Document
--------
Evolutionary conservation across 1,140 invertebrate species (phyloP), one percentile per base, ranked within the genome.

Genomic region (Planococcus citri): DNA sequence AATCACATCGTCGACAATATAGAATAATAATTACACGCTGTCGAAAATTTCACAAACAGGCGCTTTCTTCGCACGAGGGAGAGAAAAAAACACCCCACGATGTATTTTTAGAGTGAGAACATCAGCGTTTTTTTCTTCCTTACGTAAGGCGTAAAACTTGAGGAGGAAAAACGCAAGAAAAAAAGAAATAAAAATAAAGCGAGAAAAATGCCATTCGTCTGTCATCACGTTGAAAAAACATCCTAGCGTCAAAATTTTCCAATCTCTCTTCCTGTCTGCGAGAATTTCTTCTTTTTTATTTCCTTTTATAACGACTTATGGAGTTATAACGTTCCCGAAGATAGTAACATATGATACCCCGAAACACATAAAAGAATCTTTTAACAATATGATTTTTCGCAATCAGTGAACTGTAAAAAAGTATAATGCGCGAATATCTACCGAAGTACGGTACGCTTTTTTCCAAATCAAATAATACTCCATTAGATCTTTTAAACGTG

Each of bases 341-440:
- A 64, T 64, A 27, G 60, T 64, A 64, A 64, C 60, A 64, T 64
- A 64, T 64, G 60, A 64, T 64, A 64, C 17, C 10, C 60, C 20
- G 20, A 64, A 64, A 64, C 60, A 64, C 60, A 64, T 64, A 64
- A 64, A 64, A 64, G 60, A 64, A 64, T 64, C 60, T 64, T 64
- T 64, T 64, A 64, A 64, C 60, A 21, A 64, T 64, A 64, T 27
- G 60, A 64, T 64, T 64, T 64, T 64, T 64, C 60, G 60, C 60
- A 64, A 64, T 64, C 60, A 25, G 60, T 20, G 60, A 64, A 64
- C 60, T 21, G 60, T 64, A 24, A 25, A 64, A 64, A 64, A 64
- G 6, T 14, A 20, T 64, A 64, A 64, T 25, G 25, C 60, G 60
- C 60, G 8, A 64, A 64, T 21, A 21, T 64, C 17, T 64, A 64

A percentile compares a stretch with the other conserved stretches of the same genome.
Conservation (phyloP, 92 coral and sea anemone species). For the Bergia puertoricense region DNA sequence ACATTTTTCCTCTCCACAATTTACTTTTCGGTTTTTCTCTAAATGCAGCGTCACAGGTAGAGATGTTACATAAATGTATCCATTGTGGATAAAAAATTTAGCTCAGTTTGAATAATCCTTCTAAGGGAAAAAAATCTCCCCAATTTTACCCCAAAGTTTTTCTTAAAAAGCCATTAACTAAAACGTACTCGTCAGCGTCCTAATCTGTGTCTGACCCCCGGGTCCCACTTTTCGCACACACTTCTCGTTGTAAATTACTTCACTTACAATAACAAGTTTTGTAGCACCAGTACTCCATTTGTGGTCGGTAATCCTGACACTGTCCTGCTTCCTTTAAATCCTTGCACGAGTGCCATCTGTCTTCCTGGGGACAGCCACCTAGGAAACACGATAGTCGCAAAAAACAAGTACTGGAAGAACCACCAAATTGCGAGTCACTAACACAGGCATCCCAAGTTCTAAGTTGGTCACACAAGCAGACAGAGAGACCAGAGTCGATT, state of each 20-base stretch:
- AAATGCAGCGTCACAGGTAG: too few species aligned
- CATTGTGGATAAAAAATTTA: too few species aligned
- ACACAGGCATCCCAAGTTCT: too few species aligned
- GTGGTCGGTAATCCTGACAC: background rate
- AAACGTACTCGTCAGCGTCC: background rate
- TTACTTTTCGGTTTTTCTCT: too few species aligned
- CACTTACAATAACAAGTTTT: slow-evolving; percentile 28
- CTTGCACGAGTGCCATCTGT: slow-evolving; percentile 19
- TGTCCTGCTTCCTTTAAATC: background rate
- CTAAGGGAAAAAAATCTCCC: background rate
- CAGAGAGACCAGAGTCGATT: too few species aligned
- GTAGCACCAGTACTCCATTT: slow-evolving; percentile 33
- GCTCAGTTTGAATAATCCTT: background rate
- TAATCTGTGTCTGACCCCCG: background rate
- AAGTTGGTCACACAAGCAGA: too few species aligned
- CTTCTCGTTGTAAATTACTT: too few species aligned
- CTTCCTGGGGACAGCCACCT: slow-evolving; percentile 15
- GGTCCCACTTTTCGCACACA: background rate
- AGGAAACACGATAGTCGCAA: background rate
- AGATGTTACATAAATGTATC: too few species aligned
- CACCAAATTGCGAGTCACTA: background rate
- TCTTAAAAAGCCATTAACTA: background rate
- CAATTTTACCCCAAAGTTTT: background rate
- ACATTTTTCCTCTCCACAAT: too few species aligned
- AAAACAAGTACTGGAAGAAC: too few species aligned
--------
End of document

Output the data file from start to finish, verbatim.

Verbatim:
Evolutionary conservation across 1,140 invertebrate species (phyloP), one percentile per base, ranked within the genome.

Genomic region (Planococcus citri): DNA sequence AATCACATCGTCGACAATATAGAATAATAATTACACGCTGTCGAAAATTTCACAAACAGGCGCTTTCTTCGCACGAGGGAGAGAAAAAAACACCCCACGATGTATTTTTAGAGTGAGAACATCAGCGTTTTTTTCTTCCTTACGTAAGGCGTAAAACTTGAGGAGGAAAAACGCAAGAAAAAAAGAAATAAAAATAAAGCGAGAAAAATGCCATTCGTCTGTCATCACGTTGAAAAAACATCCTAGCGTCAAAATTTTCCAATCTCTCTTCCTGTCTGCGAGAATTTCTTCTTTTTTATTTCCTTTTATAACGACTTATGGAGTTATAACGTTCCCGAAGATAGTAACATATGATACCCCGAAACACATAAAAGAATCTTTTAACAATATGATTTTTCGCAATCAGTGAACTGTAAAAAAGTATAATGCGCGAATATCTACCGAAGTACGGTACGCTTTTTTCCAAATCAAATAATACTCCATTAGATCTTTTAAACGTG

Each of bases 341-440:
- A 64, T 64, A 27, G 60, T 64, A 64, A 64, C 60, A 64, T 64
- A 64, T 64, G 60, A 64, T 64, A 64, C 17, C 10, C 60, C 20
- G 20, A 64, A 64, A 64, C 60, A 64, C 60, A 64, T 64, A 64
- A 64, A 64, A 64, G 60, A 64, A 64, T 64, C 60, T 64, T 64
- T 64, T 64, A 64, A 64, C 60, A 21, A 64, T 64, A 64, T 27
- G 60, A 64, T 64, T 64, T 64, T 64, T 64, C 60, G 60, C 60
- A 64, A 64, T 64, C 60, A 25, G 60, T 20, G 60, A 64, A 64
- C 60, T 21, G 60, T 64, A 24, A 25, A 64, A 64, A 64, A 64
- G 6, T 14, A 20, T 64, A 64, A 64, T 25, G 25, C 60, G 60
- C 60, G 8, A 64, A 64, T 21, A 21, T 64, C 17, T 64, A 64

A percentile compares a stretch with the other conserved stretches of the same genome.
Conservation (phyloP, 92 coral and sea anemone species). For the Bergia puertoricense region DNA sequence ACATTTTTCCTCTCCACAATTTACTTTTCGGTTTTTCTCTAAATGCAGCGTCACAGGTAGAGATGTTACATAAATGTATCCATTGTGGATAAAAAATTTAGCTCAGTTTGAATAATCCTTCTAAGGGAAAAAAATCTCCCCAATTTTACCCCAAAGTTTTTCTTAAAAAGCCATTAACTAAAACGTACTCGTCAGCGTCCTAATCTGTGTCTGACCCCCGGGTCCCACTTTTCGCACACACTTCTCGTTGTAAATTACTTCACTTACAATAACAAGTTTTGTAGCACCAGTACTCCATTTGTGGTCGGTAATCCTGACACTGTCCTGCTTCCTTTAAATCCTTGCACGAGTGCCATCTGTCTTCCTGGGGACAGCCACCTAGGAAACACGATAGTCGCAAAAAACAAGTACTGGAAGAACCACCAAATTGCGAGTCACTAACACAGGCATCCCAAGTTCTAAGTTGGTCACACAAGCAGACAGAGAGACCAGAGTCGATT, state of each 20-base stretch:
- AAATGCAGCGTCACAGGTAG: too few species aligned
- CATTGTGGATAAAAAATTTA: too few species aligned
- ACACAGGCATCCCAAGTTCT: too few species aligned
- GTGGTCGGTAATCCTGACAC: background rate
- AAACGTACTCGTCAGCGTCC: background rate
- TTACTTTTCGGTTTTTCTCT: too few species aligned
- CACTTACAATAACAAGTTTT: slow-evolving; percentile 28
- CTTGCACGAGTGCCATCTGT: slow-evolving; percentile 19
- TGTCCTGCTTCCTTTAAATC: background rate
- CTAAGGGAAAAAAATCTCCC: background rate
- CAGAGAGACCAGAGTCGATT: too few species aligned
- GTAGCACCAGTACTCCATTT: slow-evolving; percentile 33
- GCTCAGTTTGAATAATCCTT: background rate
- TAATCTGTGTCTGACCCCCG: background rate
- AAGTTGGTCACACAAGCAGA: too few species aligned
- CTTCTCGTTGTAAATTACTT: too few species aligned
- CTTCCTGGGGACAGCCACCT: slow-evolving; percentile 15
- GGTCCCACTTTTCGCACACA: background rate
- AGGAAACACGATAGTCGCAA: background rate
- AGATGTTACATAAATGTATC: too few species aligned
- CACCAAATTGCGAGTCACTA: background rate
- TCTTAAAAAGCCATTAACTA: background rate
- CAATTTTACCCCAAAGTTTT: background rate
- ACATTTTTCCTCTCCACAAT: too few species aligned
- AAAACAAGTACTGGAAGAAC: too few species aligned